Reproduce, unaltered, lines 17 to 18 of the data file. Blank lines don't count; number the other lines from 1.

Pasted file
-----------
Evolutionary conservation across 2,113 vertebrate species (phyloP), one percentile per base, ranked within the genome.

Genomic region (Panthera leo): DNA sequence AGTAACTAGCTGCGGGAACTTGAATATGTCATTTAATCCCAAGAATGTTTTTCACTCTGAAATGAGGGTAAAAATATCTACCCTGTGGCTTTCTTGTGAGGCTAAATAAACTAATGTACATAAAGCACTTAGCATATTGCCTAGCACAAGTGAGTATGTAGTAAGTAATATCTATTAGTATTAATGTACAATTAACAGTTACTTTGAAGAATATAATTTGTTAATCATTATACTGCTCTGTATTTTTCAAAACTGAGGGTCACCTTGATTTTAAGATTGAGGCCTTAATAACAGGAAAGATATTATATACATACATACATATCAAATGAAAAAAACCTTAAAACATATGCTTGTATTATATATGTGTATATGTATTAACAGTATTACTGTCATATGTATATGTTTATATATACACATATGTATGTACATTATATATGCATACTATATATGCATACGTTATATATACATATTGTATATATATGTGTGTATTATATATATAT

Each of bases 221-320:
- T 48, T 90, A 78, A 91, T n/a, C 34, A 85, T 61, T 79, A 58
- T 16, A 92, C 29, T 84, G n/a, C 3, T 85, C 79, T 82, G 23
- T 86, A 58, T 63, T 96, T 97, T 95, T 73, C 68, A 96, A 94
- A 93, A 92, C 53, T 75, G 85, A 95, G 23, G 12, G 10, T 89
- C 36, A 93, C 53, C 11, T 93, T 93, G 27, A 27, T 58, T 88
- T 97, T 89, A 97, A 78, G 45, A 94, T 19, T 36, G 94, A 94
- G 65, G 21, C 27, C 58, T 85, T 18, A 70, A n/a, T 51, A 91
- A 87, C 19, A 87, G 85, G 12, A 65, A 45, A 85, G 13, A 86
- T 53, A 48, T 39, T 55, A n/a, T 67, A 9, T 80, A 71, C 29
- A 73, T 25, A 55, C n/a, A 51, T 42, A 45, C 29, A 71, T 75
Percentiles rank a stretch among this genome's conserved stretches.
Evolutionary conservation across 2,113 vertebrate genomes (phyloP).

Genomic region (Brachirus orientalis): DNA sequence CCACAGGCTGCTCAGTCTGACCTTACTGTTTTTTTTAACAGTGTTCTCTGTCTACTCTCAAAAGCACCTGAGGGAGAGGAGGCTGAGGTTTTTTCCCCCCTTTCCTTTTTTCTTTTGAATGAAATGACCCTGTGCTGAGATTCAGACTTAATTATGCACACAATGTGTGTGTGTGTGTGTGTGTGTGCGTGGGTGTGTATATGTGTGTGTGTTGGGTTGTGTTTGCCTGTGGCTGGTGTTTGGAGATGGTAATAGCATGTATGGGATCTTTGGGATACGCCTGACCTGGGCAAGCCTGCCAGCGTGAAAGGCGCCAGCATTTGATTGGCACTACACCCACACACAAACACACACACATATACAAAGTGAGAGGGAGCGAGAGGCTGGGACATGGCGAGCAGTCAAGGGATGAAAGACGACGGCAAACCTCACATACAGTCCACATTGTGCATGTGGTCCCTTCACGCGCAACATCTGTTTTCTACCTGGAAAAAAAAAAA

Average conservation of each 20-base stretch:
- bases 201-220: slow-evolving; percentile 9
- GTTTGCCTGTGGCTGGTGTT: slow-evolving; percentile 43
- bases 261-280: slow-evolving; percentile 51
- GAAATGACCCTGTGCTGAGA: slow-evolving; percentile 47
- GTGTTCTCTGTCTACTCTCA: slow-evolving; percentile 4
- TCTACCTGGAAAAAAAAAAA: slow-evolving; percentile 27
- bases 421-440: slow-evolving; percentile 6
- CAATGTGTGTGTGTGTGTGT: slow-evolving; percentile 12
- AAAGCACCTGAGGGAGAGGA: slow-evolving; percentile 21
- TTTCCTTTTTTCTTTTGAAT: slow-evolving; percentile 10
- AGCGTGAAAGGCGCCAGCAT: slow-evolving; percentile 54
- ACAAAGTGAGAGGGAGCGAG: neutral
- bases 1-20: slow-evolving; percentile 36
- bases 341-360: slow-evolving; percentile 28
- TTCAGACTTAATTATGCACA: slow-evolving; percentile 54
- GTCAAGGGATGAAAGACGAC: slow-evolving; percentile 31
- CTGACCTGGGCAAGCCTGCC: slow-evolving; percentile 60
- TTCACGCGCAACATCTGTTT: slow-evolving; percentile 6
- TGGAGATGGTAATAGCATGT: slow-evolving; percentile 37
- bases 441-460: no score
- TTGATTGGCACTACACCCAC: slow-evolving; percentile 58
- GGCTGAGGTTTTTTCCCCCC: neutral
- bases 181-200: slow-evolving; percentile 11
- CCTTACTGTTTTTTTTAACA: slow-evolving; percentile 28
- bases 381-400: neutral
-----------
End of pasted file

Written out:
Average conservation of each 20-base stretch:
- bases 201-220: slow-evolving; percentile 9